The ESG disclosure aims to create an incentive for companies to work towards more sustainability in their activities and requires that companies make a comprehensive report on their emission reduction goals and publicly state their level of emissions. With carbon, the different emission scopes and the protocol for its reporting are clearly out in the open. When matters of ESG disclosure and greenhouse gas emission reporting protocol are discussed, carbon takes center stage. It seems only to be a source of concern for stakeholders and investors. Here is why companies seem to be falling behind in NOx and SOx disclosure in ESG reporting.
Carbon Is Not the Only Threatening Greenhouse Gas
It seems that only carbon is invariably considered for the greenhouse gas emissions in ESG disclosure, as nitrous oxide and sulfur oxide lurk in the Shadows and do not get to share the spotlight of carbon.
Nitrous oxide and sulfur oxides are also significant greenhouse gases, and although they form a relatively small fraction of the total greenhouse gas emissions, they are also significant. Nitrous oxide is often omitted during industrial activities, including the combustion of fossil fuels and solid waste as well as the treatment of wastewater.
NOx and SOx disclosure in companies’ ESG reporting, which respectively contribute to radiative forcing, and sulfur oxides can also create aerosol particles that can warm the atmosphere, contributing to climate change and harming the environment. Aside from the environmental hazards, it could also be toxic to human respiratory health and lead to several respiratory-related complications.
Why Then Do We Not See Enough of These Gases in The ESG Reports
The reason behind NOx and SOx disclosure, in terms of not-so-evident reporting of sulfur oxide and nitrous oxide in ESG disclosure, is not a blatant dismissal of the significance of these gases but rather due to some constraints which has made it much more difficult to include them in the ESG reporting. Measuring the amount of nitrous oxide and sulfur oxide emitted is quite difficult. The diversity of the sources and various factors affecting its emission makes it harder to estimate accurately.
For instance, from measuring nitrogen oxide emissions from the soil following the use of fertilizers and varying factors altering the emission of gas from the soil, there are bound to be irregularities in the estimation. Analytical methods of measuring also do not cut it due to spatial and temporal variance that could be obtained from estimates.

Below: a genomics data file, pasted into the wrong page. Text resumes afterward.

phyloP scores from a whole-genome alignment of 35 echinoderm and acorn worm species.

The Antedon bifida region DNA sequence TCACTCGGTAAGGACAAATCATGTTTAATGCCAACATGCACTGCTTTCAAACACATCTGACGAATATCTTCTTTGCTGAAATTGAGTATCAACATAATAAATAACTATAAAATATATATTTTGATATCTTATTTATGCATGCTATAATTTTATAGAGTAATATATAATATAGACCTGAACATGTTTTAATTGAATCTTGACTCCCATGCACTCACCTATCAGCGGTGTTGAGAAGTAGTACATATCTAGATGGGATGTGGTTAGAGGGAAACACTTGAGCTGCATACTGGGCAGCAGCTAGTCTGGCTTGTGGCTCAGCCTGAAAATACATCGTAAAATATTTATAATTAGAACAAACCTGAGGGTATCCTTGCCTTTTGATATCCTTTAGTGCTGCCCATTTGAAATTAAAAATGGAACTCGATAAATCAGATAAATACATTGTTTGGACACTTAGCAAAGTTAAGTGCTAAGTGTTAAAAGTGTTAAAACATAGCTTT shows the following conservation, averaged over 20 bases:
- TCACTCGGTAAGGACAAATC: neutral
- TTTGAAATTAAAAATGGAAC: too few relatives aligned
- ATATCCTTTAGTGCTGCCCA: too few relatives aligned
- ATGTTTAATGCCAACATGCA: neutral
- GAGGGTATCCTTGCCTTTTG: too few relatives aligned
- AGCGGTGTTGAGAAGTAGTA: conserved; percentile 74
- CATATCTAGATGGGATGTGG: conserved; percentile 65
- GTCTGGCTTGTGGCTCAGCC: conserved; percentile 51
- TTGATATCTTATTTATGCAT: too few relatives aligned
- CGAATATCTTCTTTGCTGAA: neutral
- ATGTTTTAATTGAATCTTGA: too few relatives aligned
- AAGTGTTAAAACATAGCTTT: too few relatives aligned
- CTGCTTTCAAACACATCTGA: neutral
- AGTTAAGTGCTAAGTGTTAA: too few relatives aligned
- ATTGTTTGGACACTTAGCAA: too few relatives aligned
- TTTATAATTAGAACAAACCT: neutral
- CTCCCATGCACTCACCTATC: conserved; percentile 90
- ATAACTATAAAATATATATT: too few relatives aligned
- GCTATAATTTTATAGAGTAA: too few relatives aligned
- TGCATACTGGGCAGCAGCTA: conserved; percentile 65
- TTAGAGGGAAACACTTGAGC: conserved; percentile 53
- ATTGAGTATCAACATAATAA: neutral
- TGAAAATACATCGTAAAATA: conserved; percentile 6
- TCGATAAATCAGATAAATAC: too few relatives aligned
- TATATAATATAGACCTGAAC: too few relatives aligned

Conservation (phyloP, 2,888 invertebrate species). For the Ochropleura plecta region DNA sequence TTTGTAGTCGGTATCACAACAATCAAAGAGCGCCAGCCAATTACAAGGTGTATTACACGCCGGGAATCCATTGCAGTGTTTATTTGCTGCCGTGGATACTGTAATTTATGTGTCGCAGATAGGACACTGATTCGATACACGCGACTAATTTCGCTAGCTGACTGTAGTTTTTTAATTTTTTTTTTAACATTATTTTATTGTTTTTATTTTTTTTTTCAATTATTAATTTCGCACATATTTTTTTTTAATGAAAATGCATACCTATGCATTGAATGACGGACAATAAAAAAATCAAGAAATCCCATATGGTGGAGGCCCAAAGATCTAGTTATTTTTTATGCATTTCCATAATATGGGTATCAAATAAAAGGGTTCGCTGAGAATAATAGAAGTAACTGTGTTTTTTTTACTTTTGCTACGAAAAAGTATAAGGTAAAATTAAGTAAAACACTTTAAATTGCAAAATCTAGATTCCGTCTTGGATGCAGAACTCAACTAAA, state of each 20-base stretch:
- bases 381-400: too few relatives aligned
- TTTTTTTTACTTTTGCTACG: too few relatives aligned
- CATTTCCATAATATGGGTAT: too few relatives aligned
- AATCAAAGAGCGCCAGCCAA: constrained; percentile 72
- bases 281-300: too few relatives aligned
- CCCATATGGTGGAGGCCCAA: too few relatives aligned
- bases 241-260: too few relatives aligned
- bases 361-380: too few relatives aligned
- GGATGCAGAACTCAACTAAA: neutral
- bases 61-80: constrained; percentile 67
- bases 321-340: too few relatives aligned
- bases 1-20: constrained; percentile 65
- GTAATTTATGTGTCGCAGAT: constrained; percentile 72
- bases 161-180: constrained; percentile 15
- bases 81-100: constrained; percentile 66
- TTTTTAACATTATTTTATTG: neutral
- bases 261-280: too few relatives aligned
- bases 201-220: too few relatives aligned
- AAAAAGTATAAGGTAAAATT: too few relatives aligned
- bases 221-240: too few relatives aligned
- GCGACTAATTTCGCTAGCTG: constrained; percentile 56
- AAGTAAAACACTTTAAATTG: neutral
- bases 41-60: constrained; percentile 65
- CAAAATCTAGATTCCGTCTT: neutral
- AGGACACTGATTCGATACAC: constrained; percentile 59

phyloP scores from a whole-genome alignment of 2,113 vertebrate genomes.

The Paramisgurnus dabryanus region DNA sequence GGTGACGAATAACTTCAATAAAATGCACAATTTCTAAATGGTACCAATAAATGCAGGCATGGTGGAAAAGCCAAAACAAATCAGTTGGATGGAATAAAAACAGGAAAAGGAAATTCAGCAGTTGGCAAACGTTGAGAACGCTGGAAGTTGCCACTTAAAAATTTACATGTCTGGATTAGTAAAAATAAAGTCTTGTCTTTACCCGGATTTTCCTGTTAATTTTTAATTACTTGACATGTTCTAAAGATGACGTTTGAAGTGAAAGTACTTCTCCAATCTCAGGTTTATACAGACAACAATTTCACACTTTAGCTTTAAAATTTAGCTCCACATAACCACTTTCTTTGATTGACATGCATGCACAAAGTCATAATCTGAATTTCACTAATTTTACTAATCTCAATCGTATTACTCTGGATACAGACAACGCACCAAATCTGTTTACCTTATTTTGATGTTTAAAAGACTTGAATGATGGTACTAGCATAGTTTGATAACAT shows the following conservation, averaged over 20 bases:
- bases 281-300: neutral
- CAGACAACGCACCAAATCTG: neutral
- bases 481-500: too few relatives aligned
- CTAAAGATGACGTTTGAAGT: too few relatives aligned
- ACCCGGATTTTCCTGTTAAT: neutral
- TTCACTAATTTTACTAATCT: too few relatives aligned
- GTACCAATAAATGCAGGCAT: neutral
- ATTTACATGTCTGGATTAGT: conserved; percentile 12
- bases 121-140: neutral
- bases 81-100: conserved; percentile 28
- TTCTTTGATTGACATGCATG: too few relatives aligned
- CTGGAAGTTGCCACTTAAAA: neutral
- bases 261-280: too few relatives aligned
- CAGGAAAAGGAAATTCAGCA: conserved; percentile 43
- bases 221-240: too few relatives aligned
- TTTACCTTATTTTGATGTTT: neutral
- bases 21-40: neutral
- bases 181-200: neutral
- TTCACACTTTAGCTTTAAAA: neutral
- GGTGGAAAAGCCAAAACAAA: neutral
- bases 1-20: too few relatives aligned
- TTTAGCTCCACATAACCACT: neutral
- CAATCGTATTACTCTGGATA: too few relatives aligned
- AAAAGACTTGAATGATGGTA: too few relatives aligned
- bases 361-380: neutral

To top up the difficulty of estimating nitrous oxide, one requires special equipment, contributing to the cost of estimating the nitrogen oxide and sulfur oxide gas emissions. It is not uncommon for companies to attempt to quantify nitrogen oxide and sulfur oxide gas emissions by giving them a carbon equivalent.
Additionally, one can say that several countries are yet to incentivize the reduction of nitrous oxide and sulfur oxide emissions, and there is a significantly low number of policies already put in place to curb emissions.
Based on the ESG Enterprise level 2 database with 12000 companies’ curated data, only 1552 out of 12000 companies reported NOx and SOx. In our research, 281 companies in China reported, followed by 217 from the United States, most other countries are not disclosing their toxic gas emissions.
Compared to carbon, one can see that there is a lack of a defined scope and regulation regarding nitrous oxide concentration reporting, perhaps due to the lesser threat it constitutes. While nitrous oxide and sulfur oxides are generally considered to have a lower GWP, the story might soon change as there are concerns about the increased emissions of these less significant yet deadly greenhouse gases. As more discovery is made, we await a comprehensive disclosure regulation and scope to ensure that the efforts to reduce greenhouse gas emissions and attain a net-zero economy are fully effective.